A young man presented to the emergency department with a 1-day history of vision loss in the left eye. He had experienced eye redness for 1 week, which resolved with use of artificial tears; a mild posterior headache; and paresthesias of the left thumb and index and middle fingers.
His medical history was significant for epilepsy as a child, although he had been seizure free for more than 10 years without medication. He had no ocular history, was not taking any medications, and had no known drug allergies. He smoked 2 to 4 packs of cigarettes per day, consumed 1 to 3 alcoholic drinks per day, and denied illicit drug use. He denied recent travel, vaccinations, systemic illnesses, or influenza-like symptoms.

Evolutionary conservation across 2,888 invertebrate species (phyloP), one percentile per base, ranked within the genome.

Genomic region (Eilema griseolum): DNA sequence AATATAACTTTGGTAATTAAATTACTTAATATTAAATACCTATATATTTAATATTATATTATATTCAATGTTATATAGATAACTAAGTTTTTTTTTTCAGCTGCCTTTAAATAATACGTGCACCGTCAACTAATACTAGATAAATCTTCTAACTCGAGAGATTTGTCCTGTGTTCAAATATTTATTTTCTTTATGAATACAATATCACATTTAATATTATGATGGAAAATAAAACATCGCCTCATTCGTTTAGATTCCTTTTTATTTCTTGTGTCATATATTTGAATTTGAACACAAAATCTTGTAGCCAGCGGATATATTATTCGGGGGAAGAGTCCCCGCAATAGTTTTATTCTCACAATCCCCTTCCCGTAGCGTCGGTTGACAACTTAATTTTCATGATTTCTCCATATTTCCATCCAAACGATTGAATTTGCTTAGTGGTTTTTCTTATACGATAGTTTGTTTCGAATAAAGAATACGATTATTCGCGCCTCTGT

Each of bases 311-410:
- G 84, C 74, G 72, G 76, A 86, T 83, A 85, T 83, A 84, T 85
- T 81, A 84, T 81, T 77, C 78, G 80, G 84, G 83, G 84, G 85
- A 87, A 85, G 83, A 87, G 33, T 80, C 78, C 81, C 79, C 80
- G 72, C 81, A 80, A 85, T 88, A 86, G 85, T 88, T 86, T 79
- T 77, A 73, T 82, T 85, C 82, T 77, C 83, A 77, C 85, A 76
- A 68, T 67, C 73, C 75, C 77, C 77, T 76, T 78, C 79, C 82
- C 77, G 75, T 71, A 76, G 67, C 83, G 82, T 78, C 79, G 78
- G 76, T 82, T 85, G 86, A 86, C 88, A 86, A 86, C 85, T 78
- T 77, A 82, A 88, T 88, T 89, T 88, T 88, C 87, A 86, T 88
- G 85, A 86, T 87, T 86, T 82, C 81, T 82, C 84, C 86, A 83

van Zyl T, Papakostas TD, Sobrin L. Vision Loss and Paresthesias in a Young Man. JAMA Ophthalmol. 2015;133(10):1207–1208. doi:10.1001/jamaophthalmol.2015.1935
* * SCHEDULED MAINTENANCE * *
The JAMA Network Sites will be conducting routine maintenance from 10/20/2017 through 10/21/2017. During this window access to content and authentication may be intermittently available. The JAMA Store will be completely unavailable during the maintenance window.